In denial the voters simply don’t want to hear about spending cuts or taxes
Have you noticed that almost as soon as this election campaign got underway all talk about the need for painful spending cuts to tackle Britain’s £163.4 billion deficit in the last financial year alone (equivalent to £15,000 for every single person in the UK) suddenly stopped, as though switched off like a light?
The reason was made patently obvious by Ben Page, Chief Executive of the Ipsos Mori polling company, in a lecture at the University of Glamorgan last Thursday. If you were watching the commentary at the end of the Leaders Debate on television the same evening you would have seen him explaining the instant responses of a focus group Ipsos Mori organised. It was made up 36 people pressing buttons on a scale of one to seven (I think it was) scoring their feelings about what Clegg, Brown and Cameron were saying as the debate progressed. The result was the hovering ‘worm’ progressing along the screen with the three yellow, blue and red lines rising and falling as approval ratings changed.
In his lecture, academically entitled Exceeding Public Expectations: Public Services in the Big Society, Ben Page cantered rather breathlessly through some of Ipsos Mori’s headline findings from surveys it has conducted over the past few years. What came through most clearly is that people are completely contradictory in their outlook, and are generally irrational in their approach to public policy.
So, for example, public demands for services rise along with living standards. In one survey that Ipsos Mori conducted for the National Institute for Clinical Excellence (NICE) 72 per cent expected the NHS to provide drugs no matter what they cost. In another survey 57 per cent strongly disagreed with cutting spending on the NHS to tackle the debt crisis. As Page put it, “Gordon Brown’s arguments for keeping public spending going in order to prevent Britain falling into a double dip recession has huge traction.”
It’s worse than that, however. Ispos Mori’s surveys show that in general the public goes along with the Taxpayers’ Alliance claims that the deficit can simply be tackled by cutting waste. This is despite all the evidence, for example from the respected Institute of Fiscal Studies, that cutting out waste in Whitehall only nibbles at the edges of the debt mountain.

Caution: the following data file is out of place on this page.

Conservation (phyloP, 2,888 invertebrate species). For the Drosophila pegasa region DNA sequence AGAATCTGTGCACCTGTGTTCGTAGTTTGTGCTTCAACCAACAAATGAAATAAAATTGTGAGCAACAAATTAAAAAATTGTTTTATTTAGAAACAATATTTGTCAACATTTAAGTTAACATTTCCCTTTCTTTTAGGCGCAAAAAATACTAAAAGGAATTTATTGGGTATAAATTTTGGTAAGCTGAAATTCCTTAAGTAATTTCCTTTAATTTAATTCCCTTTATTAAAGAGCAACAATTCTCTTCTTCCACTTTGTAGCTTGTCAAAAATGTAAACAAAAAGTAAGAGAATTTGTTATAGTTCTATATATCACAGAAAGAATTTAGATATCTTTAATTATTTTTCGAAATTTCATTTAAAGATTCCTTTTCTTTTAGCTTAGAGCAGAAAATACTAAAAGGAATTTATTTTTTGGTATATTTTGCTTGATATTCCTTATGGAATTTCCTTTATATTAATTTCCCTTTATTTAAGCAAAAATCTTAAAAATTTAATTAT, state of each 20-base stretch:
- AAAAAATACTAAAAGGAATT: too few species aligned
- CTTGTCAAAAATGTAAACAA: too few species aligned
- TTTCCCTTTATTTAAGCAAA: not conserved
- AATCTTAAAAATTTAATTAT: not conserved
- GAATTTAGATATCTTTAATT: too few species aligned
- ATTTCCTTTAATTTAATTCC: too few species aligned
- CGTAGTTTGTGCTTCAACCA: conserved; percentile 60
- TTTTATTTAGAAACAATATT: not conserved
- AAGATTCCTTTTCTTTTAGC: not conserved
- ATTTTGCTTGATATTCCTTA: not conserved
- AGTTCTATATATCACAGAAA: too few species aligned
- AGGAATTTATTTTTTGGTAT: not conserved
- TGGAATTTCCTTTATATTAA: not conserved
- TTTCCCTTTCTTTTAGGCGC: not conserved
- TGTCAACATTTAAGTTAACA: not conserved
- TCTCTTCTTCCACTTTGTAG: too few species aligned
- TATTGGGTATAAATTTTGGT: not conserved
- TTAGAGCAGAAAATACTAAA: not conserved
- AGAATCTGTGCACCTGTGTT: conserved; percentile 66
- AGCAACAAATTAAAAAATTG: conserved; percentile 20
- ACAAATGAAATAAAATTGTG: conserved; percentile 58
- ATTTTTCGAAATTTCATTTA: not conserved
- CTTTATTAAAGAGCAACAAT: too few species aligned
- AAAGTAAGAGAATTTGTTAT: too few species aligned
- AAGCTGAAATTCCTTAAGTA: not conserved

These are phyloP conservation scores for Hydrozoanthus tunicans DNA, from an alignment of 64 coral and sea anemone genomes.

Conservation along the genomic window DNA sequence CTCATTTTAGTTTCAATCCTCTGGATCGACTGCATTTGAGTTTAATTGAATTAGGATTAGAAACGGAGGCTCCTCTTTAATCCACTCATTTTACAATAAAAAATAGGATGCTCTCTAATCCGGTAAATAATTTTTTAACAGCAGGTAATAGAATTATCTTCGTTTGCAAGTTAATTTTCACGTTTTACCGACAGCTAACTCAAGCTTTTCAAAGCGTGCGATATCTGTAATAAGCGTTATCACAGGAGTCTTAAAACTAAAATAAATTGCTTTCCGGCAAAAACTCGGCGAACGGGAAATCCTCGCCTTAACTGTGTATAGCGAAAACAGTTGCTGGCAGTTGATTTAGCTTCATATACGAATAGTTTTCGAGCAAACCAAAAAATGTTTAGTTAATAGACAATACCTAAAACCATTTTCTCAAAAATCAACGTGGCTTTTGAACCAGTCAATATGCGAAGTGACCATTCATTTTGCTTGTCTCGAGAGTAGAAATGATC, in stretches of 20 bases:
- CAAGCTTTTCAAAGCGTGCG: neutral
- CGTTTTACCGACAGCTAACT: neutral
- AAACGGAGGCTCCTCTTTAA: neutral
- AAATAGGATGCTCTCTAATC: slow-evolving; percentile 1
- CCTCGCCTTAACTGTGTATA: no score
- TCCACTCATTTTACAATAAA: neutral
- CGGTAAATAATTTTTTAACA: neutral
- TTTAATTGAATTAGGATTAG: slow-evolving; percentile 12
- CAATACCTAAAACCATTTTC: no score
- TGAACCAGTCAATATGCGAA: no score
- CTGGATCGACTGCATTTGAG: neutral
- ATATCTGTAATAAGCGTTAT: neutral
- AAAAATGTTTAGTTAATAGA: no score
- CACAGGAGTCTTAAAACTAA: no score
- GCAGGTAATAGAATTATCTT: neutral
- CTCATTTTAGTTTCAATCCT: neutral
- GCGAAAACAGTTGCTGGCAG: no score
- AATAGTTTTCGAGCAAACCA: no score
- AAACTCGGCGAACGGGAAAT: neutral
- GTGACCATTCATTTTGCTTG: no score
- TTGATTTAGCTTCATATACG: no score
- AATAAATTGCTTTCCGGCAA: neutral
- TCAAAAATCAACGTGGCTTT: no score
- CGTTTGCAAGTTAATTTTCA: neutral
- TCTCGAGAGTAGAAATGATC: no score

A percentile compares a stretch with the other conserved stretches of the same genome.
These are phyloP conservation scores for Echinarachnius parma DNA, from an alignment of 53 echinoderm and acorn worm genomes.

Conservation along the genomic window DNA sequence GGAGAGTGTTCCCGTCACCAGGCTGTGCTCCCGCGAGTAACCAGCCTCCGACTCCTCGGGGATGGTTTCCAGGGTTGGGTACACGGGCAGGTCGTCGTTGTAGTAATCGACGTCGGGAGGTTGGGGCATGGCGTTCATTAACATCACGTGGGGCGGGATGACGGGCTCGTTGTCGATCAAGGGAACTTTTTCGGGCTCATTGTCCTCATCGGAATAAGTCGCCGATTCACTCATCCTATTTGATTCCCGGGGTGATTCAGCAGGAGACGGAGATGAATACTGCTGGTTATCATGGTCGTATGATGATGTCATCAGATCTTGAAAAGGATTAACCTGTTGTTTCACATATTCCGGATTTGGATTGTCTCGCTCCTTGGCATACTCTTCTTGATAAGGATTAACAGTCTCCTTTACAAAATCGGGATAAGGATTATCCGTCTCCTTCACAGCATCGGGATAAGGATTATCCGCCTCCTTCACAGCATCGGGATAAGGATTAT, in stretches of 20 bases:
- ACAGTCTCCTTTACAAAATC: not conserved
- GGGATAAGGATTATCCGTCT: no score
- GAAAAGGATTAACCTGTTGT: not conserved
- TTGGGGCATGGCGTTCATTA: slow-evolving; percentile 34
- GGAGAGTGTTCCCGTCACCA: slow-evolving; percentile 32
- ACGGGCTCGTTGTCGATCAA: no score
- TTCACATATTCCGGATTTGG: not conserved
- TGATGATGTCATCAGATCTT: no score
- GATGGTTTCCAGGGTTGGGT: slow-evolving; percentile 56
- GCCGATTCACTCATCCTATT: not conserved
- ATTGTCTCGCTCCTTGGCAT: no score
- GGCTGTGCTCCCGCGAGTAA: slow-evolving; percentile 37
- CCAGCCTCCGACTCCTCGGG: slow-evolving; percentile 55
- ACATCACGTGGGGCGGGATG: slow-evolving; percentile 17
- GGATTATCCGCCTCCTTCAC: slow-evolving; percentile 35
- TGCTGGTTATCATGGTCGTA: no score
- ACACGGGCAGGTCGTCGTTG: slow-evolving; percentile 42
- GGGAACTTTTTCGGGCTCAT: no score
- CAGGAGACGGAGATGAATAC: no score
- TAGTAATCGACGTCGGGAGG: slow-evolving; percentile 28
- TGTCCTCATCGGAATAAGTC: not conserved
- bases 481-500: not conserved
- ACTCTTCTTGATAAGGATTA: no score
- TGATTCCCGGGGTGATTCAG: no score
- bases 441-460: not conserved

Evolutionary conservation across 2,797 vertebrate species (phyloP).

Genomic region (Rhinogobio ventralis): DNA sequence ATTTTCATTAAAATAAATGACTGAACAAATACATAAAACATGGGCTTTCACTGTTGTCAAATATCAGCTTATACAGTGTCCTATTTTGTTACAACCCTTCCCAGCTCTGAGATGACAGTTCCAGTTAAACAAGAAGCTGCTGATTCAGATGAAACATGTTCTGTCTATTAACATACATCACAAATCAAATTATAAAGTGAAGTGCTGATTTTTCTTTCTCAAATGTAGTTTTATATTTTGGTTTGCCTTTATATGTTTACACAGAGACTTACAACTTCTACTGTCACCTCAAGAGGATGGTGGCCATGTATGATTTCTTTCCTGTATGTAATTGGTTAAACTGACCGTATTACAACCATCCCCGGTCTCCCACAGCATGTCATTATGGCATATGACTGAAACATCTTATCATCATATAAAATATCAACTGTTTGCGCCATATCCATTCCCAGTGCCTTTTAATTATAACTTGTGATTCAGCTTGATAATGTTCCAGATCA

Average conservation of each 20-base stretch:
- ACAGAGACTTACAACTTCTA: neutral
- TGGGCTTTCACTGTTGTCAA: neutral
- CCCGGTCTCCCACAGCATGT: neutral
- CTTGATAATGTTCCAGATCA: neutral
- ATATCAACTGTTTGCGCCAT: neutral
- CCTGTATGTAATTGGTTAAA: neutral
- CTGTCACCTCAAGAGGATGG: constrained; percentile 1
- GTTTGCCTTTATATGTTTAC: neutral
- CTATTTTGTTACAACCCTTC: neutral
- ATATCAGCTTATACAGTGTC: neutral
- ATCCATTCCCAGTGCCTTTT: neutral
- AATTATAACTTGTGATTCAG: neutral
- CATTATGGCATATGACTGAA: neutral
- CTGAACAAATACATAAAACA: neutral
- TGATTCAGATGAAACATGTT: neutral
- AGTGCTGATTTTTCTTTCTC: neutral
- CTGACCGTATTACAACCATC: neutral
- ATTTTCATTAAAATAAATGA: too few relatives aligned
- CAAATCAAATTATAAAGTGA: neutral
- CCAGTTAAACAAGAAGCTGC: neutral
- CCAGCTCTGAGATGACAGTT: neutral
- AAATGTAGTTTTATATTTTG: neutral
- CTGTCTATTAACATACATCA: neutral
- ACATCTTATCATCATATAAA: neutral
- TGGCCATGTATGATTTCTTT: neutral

As Ben Page put it, “The public are in denial about the fiscal deficit. They regard frontline services as sacrosanct and don’t like taxes. They really seem to believe that we can make pain-free savings.”
The political parties will have carried out their own focus group work immediately ahead of the election and picked up the same messages. This is why, so long as this campaign lasts, you will not hear any of them talking about spending cuts or belt tightening. So, for example, Alistair Darling’s warning a few short weeks ago that we will have to make bigger cuts than ever contemplated by Margaret Thatcher in the 1980s has been put on hold – until 7 May at any rate.
Ben Page had some interesting advice for public sector managers, whether in the Welsh Government, local government or the health service, about how to cope with the cuts when they finally start to bite. “Build an emotional connection with the people you serve,” he advised. “This means devoting a lot of thought, effort and some money to communicating with the public. All our surveys have told us that the calibre of an organisation’s communications have a major impact on approval ratings.”
What this means in practical terms is not rocket science but putting in place some straightforward actions with the accent on doing them well and keeping them simple. So, for a local authority for instance, effective media management includes:
- Delivering an annual simple-to-follow A-Z guide of council services.
- Publishing a regular council magazine or newspaper to every household.
- Effective and consistent linkage of the council’s branding to service provision.
- Good internal communications with staff delivering services.
“Whether you’re an NHS Board or a local authority you should think hard about ensuring that your own staff are powerful advocates rather than critics of the services you deliver,” Ben Page concluded. All too often people working in the public services could be heard being the worst critics of what they were doing. “The human voice of your own people is the most important part of communicating your message,” he intoned. To ensure your staff were onside public sector managers needed to monitor and praise performance, and trust people to perform and make autonomous decisions.
Perhaps Page’s most counter-intuitive message was that in all his polling data amongst public sector organisations there was very little correlation between performance and pay. Instead it was the soft, relatively cost-free management techniques such as praise and trust that worked best. This was one encouraging note, at least, as the spending curb avalanche approaches.